Recently, Tokyo seems to have finally taken Management 101: To get results, demand “what,” not “how.” Instead of telling firms how to invest more productively, Tokyo is now simply demanding that firms achieve higher ROE and P/B or face punishment, specifically, delisting.


Japanese firms respond well to sticks! Since then, ROE and P/B have indeed risen! This is likely to further encourage Tokyo to stop the meddling and the protectionist policy. Some zombie firms will revive themselves, but more importantly, many will finally perish through free market competition, allowing innovative, risk-taking entrepreneurs to win and reshape the corporate landscape from a wasteland of the undead.


Covid has been a cure to bad Japanese management and work culture

Where Japan was once admired for its management and work culture, the zombification of its corporate sector has completely reversed the narrative. Until recently, Japan has become known for its bureaucratic management, absence of meritocracy and performance measurement, and a largely checked-out workforce. Work hours are still unpleasantly long, as long hours were the KPI itself, but inefficiency was the actual hallmark.


Covid surprisingly changed that! Suddenly management had to figure out how to manage and measure productivity and performance when staff didn’t show up to the office. Management was no longer monitoring hours sitting at a desk. This shock to the system also brought about research into managing the remote workforce and ultimately brought a shift toward more modern management—with an emphasis on clear goals and measurement.


Additionally, Covid forced Japanese firms to heavily invest in digital transformation to improve collaboration and knowledge-sharing among remote employees and management. Prior to this recent IT spend, Japan had fallen to 78th globally in terms of digital capability. The poor productivity was a symptom of inadequate technology spend. The lack of investment in IT to improve business productivity was a symptom of management’s lack of incentive to care about efficiency—until Covid regulations forced firms to invest.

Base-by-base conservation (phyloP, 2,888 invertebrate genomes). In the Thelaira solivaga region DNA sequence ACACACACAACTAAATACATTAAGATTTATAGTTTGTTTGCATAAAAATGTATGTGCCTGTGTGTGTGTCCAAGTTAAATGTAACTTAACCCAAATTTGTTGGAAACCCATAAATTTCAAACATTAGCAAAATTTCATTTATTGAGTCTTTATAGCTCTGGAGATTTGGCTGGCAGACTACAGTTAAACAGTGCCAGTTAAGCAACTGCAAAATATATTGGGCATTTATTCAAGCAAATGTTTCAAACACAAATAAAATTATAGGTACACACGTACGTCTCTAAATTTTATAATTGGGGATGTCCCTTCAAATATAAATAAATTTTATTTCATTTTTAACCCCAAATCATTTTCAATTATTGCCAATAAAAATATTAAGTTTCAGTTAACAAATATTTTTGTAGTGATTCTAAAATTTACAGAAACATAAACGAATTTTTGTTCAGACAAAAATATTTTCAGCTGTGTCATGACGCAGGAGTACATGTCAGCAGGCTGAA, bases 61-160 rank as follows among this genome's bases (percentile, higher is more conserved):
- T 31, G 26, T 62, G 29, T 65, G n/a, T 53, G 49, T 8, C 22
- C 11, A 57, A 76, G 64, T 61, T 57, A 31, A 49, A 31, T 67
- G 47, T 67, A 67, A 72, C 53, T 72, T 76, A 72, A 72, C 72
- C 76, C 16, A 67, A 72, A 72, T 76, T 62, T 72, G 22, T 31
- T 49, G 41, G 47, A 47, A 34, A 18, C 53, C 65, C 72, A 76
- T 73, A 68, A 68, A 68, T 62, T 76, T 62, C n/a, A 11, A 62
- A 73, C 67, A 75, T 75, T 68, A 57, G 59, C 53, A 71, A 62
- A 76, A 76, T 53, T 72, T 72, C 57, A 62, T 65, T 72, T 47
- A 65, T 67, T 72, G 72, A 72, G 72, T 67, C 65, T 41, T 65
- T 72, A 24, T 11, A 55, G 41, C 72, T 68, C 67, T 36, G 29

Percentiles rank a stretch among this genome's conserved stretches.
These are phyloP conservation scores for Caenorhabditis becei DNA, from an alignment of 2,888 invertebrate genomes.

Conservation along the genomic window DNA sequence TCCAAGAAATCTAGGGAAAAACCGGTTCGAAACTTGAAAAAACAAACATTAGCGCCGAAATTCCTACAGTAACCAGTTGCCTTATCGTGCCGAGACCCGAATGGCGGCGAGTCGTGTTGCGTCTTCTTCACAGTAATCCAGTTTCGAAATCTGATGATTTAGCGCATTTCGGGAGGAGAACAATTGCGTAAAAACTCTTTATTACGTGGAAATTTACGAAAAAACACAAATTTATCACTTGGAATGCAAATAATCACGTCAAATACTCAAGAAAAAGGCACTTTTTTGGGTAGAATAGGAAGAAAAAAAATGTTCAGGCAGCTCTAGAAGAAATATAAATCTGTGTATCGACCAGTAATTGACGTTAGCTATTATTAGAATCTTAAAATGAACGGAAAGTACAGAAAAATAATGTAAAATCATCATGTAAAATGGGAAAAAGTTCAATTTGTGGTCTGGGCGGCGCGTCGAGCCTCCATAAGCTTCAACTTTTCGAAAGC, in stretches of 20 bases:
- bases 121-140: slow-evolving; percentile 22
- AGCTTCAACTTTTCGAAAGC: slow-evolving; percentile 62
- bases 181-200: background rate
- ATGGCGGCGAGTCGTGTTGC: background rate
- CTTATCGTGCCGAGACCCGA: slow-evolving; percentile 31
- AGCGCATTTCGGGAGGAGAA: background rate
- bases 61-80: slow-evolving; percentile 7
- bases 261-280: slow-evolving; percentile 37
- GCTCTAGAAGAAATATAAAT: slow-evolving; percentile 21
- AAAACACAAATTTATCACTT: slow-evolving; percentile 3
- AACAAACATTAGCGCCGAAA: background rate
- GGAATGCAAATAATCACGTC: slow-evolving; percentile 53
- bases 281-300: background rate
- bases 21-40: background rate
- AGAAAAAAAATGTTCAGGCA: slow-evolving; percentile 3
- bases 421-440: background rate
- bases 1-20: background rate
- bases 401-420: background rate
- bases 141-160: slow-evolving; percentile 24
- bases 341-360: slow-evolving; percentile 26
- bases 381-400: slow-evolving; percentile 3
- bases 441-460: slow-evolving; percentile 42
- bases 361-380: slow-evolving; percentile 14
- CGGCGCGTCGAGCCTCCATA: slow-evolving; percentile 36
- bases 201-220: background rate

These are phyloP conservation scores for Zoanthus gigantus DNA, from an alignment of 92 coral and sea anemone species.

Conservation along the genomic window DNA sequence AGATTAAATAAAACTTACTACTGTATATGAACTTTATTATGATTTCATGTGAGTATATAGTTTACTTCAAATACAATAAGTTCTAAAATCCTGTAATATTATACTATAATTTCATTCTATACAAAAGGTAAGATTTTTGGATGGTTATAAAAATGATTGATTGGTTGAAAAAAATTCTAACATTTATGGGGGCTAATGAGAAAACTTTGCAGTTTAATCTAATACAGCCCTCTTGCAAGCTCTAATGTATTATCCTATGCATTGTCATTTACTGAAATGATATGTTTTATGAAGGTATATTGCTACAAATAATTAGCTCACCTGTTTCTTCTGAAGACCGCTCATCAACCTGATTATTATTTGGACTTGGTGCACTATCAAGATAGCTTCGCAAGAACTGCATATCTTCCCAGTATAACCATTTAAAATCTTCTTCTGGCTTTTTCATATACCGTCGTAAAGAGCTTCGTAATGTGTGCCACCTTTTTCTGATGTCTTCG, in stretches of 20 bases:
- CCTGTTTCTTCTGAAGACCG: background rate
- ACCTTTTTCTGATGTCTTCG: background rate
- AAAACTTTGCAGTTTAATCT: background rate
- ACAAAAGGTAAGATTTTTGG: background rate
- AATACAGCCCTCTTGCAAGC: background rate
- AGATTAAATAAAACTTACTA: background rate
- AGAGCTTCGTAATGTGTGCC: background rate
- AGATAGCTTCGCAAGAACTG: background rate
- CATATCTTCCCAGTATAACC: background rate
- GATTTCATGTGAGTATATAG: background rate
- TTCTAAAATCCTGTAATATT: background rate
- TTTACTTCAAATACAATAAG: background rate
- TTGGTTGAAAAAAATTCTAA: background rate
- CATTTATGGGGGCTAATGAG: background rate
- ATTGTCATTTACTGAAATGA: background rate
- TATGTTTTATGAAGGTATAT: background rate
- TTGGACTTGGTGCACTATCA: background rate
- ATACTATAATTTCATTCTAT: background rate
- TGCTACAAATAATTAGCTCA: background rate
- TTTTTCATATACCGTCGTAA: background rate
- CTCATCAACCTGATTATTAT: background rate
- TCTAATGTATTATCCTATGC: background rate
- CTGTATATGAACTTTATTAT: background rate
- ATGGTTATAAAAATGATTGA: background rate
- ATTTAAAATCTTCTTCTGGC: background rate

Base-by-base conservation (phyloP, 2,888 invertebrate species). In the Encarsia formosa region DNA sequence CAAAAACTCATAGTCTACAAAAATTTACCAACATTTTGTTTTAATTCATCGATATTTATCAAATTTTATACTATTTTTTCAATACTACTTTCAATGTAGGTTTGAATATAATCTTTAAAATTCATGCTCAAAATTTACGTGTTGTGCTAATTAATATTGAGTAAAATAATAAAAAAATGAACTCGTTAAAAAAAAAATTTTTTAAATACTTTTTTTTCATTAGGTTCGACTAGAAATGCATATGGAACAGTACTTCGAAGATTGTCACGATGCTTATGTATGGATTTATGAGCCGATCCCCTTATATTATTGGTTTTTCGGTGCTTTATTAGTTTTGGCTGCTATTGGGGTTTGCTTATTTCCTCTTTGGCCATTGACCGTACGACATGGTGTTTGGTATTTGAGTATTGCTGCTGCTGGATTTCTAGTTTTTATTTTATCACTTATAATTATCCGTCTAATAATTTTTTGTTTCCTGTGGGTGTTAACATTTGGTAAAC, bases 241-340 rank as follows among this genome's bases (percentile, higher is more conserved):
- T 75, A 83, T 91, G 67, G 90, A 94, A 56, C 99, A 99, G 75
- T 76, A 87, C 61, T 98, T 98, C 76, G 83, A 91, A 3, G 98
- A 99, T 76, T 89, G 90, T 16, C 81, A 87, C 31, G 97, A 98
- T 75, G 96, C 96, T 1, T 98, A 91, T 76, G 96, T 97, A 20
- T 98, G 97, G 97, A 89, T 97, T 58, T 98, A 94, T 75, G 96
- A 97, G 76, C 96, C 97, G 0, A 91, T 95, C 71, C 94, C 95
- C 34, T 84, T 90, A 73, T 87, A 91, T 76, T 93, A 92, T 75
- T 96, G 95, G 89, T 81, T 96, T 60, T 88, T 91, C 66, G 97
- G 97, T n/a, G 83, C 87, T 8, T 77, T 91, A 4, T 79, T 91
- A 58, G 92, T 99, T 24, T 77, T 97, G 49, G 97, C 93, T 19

The Covid-induced digital and management transformation brought strong dividends. Data suggests that the new remote work and hybrid culture have also increased female participation in the workforce, which has contributed to greater overall productivity.


Balance sheet repaired and disposable income jumped

After nearly 35 years, Japanese households have saved enough to repair their household balance sheets. With onerous mortgages paid off and a modest recovery in home prices, Japanese households have finally “recapitalized” and begun to spend more and save less.


The greater ability and willingness to spend has contributed to a 3.2% inflation rate for 2023 and 2.5% for 2022 after 30 years of consumer price deflation. This makes it possible for interest rates to gradually return to normal instead of remaining artificially negative at 0.1%, which essentially robs savers of their purchasing power. I believe the return to positive income from savings will additionally add to disposable income over time.